When Divya Sharma joined a startup in Mumbai, she moved to a tiny flat in the suburbs and signed up with online rental company Rentomojo for a one-room package on rent – a bed with a mattress, a bean bag, a cupboard and a side table – for a monthly fee of Rs 1100. The refundable deposit was Rs 2200. “I knew I could rent furniture for as long as I want – six months or one year – and cancel the subscription when I no longer needed it.”
For young professionals who are not sure which city their next job is going to take them to, doing up their new home with furniture brought on rent is an easy way out. And it is this emerging market that Rentomojo, run by Bangalore-based Edunetwork Pvt Ltd, is eyeing. An online rental marketplace which currently deals in furniture, furnishings, home appliances and bikes, it has 4,500 subscribers, it claims. The 16-month-old startup has now set a target of 1-1.5 lakh subscribers in the next 18 months.
“We can be a good profitable company in the next 18 months,” says Geetansh Bamania, CEO & founder, Rentomojo, adding that he is bullish on the emergence of an access economy in the country.
According to him, people today are hiring cars, furniture, home appliances, among other things, instead of outright purchases. While the furniture market in India is $16 billion, growing at 25 per cent month-on-month, the furniture and appliances rental market is $5-7 billion, he says. And with more than one crore rental properties available, the furniture rental business has immense potential, says Bamania.
Jitendra Gupta, founder, Citrus Pay, who is also an investor in rival furniture and appliance rental startup Cityfurnish, says the return on investment in this space is high as the capital invested by these startups is recovered in the span of 12-18 months. “Startups operating in this space have cash accruals right from day one. On an average, the Ebidta (earnings before interest, depreciation, tax and amortisation) margin in these businesses are 30-35 per cent,” says Gupta.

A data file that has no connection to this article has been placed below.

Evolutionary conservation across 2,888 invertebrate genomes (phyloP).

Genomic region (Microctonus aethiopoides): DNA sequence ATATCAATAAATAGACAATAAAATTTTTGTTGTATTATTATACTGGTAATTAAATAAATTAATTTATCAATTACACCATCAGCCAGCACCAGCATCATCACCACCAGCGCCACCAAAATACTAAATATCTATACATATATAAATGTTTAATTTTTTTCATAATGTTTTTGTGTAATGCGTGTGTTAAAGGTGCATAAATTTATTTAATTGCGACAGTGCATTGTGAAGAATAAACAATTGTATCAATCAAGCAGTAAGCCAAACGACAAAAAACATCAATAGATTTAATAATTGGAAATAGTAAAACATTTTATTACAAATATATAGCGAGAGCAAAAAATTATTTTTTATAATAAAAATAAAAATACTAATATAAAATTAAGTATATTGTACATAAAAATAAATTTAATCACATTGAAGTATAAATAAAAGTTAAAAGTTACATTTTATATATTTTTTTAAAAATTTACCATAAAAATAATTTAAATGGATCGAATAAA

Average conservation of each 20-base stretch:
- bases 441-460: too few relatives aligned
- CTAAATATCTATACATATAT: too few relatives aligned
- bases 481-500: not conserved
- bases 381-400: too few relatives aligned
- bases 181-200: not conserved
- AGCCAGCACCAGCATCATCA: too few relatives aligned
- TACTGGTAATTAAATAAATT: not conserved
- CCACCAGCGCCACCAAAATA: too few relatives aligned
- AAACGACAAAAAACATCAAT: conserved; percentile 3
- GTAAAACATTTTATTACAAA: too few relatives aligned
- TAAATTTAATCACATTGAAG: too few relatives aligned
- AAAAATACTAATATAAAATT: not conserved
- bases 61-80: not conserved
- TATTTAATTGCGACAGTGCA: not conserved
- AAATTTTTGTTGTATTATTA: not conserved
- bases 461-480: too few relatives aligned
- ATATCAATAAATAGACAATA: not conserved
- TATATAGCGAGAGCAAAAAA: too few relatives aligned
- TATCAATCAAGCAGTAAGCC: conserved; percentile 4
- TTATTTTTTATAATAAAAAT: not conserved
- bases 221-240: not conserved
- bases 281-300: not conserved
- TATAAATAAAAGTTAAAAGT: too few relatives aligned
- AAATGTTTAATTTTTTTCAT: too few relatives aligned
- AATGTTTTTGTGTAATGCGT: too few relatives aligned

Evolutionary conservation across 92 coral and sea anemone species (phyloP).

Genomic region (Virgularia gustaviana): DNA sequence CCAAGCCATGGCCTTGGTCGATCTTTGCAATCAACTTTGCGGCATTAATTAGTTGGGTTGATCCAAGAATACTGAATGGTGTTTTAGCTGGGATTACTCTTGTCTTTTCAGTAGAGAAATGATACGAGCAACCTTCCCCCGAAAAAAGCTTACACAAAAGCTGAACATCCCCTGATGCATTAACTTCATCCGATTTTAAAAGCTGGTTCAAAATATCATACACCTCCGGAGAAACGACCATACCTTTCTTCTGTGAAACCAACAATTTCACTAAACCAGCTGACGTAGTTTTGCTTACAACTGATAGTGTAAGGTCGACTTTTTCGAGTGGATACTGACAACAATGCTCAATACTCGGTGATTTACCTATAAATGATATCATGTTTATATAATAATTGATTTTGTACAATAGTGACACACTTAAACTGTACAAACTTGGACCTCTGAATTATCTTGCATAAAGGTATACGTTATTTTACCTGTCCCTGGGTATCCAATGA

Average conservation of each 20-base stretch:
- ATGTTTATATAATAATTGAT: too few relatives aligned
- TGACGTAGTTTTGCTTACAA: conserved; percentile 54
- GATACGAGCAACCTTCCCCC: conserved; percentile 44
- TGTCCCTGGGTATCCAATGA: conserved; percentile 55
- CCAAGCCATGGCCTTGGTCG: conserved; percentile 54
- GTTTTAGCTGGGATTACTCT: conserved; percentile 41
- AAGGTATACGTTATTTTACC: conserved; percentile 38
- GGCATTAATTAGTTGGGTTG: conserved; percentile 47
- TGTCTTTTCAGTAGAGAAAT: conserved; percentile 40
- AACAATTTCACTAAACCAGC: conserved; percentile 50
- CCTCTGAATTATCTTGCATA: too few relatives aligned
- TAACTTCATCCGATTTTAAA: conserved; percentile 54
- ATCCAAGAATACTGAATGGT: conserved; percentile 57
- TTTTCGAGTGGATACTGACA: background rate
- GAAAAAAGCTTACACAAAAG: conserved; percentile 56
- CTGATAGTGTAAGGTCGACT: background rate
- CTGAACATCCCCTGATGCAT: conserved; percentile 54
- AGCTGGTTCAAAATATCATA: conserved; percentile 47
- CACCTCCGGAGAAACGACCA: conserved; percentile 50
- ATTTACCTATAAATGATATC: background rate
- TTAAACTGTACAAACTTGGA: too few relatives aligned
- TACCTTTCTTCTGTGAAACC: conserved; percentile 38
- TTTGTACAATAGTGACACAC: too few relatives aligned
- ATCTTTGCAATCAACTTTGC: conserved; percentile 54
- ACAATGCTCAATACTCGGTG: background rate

Rentomojo sees people in the 24-35 years age group with disposable income of Rs 30,000-40,000 as potential customers. The price difference between unfurnished and furnished rental properties in India is around Rs 10,000, and “this is where we come in”, says Bamania.
Fitting the pieces
“We furnish a one BHK apartment for a monthly rent of just Rs 4000. If a person buys this same furniture, he will have to shell out more than Rs 1 lakh and Rs 15,000-20,000 in terms of relocation, plus the hassles,” he say. “Rentomojo sells a convenience factor which is affordable to the pocket,” he adds.
Rentomojo, itself, works on an asset-light model. “When a consumer orders on our platform, we procure the assets from our vendors and give it to the consumers,” says Bamania. Customers need to submit identification and address proof besides a security deposit. The startup keeps 40-50 per cent of the rental fee as commission on every booking, with the remainder going to the vendor.
The asset-light business model has attracted many startups, and investors in their wake, to this space. Peer-to-peer renting marketplace Rentomo.com, received seed funding of $100,000 in January. FlatFurnish recently raised angel funding from former Jabong CEO Arun Chandra Mohan. WhatsOnRent raised angel funding from CommonFloor.com co-founder Lalit Mangal and other investors in January. RentOnGo, had earlier secured angel funding from Snapdeal’s chief product officer Anand Chandrasekaran, GSF India founder Rajesh Sawhney and other angel investors.
In March 2015, Furlenco, which has its own range of furniture, meanwhile raised $6 million (Rs 38 crore) in a Series A round of funding from LightBox Ventures.
Last year, Rentomojo raised $2 million in pre-Series A funding from Accel Partners and IDG Ventures India. Its services are available in Mumbai, Bangalore, Pune and Gurgaon, and it plans to enter the Delhi and Noida markets soon. It is also in talks with potential investors to raise Series A funding to fund its expansion plans.
Currently, nearly half of Rentomojo’s subscribers are from Mumbai. “We are growing our customer base and revenue at 30 per cent month-on-month,” he says.
Rentomojo is looking to enter the transport and clothing rental spaces in the next few months. “We are looking to cater to the entire lifestyle segment in the rental business,” said Bamania.
The car rental space already has several players such as Myles, ZoomCar and JustRide, among others, and Rentomojo would be a late entrant here. Rentomojo still remains a small player in the bike rental space. Earlier this month, JustRide raised $400,000 in angel funding. Last year, ZoomCar had raised $11 million from investors.
However, Bamania is unfazed and says that its offerings would be very different compared to the other existing players in the market. “We would launch those categories that align with the existing line of business we have,” he says.
In the clothing rental space also, there are a few startups, but most of them, such as FlyRobe, Klozee and LibeRent, rent out premium fashion wear. Recently, Klozee.com had secured an undisclosed amount in seed funding from startup incubator TracxnLabs and other unnamed angel investors.
As Sharma says, “rental costs don’t hurt much” when compared to the hassles of buying, transporting and then selling a piece of furniture or even a car.